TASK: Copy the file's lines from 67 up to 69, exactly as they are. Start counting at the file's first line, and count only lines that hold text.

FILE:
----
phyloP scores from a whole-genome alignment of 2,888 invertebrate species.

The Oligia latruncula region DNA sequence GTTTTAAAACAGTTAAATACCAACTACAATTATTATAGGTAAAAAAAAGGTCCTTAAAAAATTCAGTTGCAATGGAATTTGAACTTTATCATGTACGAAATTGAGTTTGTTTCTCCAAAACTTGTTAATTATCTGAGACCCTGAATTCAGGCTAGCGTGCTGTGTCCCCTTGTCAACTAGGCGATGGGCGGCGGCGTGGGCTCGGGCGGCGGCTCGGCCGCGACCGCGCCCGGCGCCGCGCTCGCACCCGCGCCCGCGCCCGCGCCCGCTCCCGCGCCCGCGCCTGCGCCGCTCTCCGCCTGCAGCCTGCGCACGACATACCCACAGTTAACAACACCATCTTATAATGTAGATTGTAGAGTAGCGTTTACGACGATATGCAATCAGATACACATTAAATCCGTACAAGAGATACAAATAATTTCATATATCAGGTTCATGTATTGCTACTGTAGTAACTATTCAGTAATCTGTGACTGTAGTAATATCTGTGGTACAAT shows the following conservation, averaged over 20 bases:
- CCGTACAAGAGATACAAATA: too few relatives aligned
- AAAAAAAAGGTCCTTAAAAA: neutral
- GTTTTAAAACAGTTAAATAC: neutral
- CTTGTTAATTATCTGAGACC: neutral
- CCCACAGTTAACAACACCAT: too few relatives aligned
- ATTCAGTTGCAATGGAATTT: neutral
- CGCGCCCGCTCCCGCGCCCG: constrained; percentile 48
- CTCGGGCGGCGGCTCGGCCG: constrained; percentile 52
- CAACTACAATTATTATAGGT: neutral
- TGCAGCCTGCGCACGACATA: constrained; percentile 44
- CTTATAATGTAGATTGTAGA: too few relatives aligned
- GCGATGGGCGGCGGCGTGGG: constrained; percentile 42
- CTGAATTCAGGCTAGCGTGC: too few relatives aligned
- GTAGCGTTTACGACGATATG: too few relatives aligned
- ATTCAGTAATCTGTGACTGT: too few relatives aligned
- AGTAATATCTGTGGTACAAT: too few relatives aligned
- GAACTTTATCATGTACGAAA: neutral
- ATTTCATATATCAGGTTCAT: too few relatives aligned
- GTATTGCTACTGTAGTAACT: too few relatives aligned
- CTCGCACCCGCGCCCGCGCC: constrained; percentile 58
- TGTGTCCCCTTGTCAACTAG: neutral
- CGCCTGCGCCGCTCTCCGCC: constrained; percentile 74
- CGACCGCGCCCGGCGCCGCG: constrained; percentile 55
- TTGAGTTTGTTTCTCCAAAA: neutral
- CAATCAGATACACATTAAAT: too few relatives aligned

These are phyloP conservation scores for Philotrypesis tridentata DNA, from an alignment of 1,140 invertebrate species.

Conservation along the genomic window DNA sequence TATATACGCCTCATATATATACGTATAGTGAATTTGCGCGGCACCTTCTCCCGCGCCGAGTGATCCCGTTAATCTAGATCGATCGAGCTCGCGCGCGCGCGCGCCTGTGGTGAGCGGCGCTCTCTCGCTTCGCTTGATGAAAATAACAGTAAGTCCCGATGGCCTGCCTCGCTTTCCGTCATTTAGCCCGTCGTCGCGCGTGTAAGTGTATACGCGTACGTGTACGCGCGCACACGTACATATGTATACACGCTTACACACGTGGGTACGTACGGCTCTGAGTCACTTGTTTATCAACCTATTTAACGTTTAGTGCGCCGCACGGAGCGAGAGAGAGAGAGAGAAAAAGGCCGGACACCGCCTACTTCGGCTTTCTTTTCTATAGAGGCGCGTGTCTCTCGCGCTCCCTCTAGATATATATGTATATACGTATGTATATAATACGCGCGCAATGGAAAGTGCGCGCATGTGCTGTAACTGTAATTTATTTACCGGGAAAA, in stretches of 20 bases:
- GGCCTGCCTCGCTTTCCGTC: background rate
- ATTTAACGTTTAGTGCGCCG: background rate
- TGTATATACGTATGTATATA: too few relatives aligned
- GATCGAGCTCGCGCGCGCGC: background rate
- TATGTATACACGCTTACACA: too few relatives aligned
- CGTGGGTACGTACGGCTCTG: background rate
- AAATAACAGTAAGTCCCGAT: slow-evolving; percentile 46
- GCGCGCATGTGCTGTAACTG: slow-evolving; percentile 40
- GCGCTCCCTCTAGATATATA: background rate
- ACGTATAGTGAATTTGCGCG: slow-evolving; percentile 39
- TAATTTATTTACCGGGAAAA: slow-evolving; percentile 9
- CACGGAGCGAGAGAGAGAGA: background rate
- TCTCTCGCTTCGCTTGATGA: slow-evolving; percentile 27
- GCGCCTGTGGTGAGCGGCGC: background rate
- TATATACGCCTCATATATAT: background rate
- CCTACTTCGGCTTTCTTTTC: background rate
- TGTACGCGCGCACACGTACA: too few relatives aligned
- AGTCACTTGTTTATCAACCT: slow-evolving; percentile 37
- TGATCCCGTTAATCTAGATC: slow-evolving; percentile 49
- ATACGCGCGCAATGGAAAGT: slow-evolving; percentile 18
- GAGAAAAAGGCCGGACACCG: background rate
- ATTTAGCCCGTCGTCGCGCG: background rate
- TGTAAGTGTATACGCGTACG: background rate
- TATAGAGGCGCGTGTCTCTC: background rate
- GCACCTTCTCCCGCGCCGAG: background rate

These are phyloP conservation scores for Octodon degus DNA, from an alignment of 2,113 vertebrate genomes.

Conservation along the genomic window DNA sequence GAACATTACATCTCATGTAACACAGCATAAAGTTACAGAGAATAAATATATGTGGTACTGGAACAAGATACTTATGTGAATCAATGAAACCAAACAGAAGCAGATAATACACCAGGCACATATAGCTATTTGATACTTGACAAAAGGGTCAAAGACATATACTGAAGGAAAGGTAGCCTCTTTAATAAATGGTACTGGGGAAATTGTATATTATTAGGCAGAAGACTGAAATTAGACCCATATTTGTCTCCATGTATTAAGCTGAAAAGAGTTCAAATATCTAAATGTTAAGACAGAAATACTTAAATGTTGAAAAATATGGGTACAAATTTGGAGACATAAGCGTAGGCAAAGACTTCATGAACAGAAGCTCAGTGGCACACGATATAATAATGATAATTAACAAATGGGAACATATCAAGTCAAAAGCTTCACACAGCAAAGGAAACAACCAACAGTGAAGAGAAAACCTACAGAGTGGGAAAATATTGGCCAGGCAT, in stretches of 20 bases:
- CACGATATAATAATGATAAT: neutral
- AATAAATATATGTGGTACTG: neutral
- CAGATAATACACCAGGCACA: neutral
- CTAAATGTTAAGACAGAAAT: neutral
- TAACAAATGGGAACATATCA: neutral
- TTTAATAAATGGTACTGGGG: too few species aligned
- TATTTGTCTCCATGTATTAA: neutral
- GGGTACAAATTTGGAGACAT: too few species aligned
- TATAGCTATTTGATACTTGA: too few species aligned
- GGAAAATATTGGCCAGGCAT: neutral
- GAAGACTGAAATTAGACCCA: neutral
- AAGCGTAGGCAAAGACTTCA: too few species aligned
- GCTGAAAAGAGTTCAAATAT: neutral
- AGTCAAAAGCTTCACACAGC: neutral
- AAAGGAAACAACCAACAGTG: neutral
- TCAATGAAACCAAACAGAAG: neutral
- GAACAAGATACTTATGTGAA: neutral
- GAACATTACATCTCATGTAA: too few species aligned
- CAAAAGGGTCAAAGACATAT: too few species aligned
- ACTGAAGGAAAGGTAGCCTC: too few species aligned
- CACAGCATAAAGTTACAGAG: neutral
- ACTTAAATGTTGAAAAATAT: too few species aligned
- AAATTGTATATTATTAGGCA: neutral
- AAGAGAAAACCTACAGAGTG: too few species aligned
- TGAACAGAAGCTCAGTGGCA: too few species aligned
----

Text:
- GAAGACTGAAATTAGACCCA: neutral
- AAGCGTAGGCAAAGACTTCA: too few species aligned
- GCTGAAAAGAGTTCAAATAT: neutral